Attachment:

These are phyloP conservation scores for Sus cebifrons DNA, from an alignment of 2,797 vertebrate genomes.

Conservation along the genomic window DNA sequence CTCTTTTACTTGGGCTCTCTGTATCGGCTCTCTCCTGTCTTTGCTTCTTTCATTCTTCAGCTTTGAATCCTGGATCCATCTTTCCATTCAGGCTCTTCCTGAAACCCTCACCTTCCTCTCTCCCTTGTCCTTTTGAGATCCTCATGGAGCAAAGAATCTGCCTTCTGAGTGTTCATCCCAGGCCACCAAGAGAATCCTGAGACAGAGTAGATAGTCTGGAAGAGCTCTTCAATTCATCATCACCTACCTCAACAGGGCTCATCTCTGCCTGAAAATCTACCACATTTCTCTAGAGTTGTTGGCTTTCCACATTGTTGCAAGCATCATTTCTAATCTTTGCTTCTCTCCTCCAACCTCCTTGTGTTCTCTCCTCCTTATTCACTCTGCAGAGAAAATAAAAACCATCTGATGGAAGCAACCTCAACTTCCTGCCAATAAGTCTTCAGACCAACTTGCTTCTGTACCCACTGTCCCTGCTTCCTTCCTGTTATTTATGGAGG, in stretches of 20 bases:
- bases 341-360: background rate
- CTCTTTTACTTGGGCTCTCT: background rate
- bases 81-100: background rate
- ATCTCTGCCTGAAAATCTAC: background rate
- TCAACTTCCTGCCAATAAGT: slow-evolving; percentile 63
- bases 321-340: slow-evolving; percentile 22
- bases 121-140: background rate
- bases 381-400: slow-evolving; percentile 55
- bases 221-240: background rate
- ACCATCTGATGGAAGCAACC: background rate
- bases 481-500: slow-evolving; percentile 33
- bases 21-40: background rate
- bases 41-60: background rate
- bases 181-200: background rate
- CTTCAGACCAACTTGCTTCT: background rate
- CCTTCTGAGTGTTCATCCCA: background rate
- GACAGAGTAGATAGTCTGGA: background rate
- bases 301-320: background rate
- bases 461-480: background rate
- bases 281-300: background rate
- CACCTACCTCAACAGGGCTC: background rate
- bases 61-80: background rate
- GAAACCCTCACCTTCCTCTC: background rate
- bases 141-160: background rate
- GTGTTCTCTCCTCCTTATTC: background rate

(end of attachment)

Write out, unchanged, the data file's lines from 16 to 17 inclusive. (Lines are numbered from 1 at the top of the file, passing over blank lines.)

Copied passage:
- bases 181-200: background rate
- CTTCAGACCAACTTGCTTCT: background rate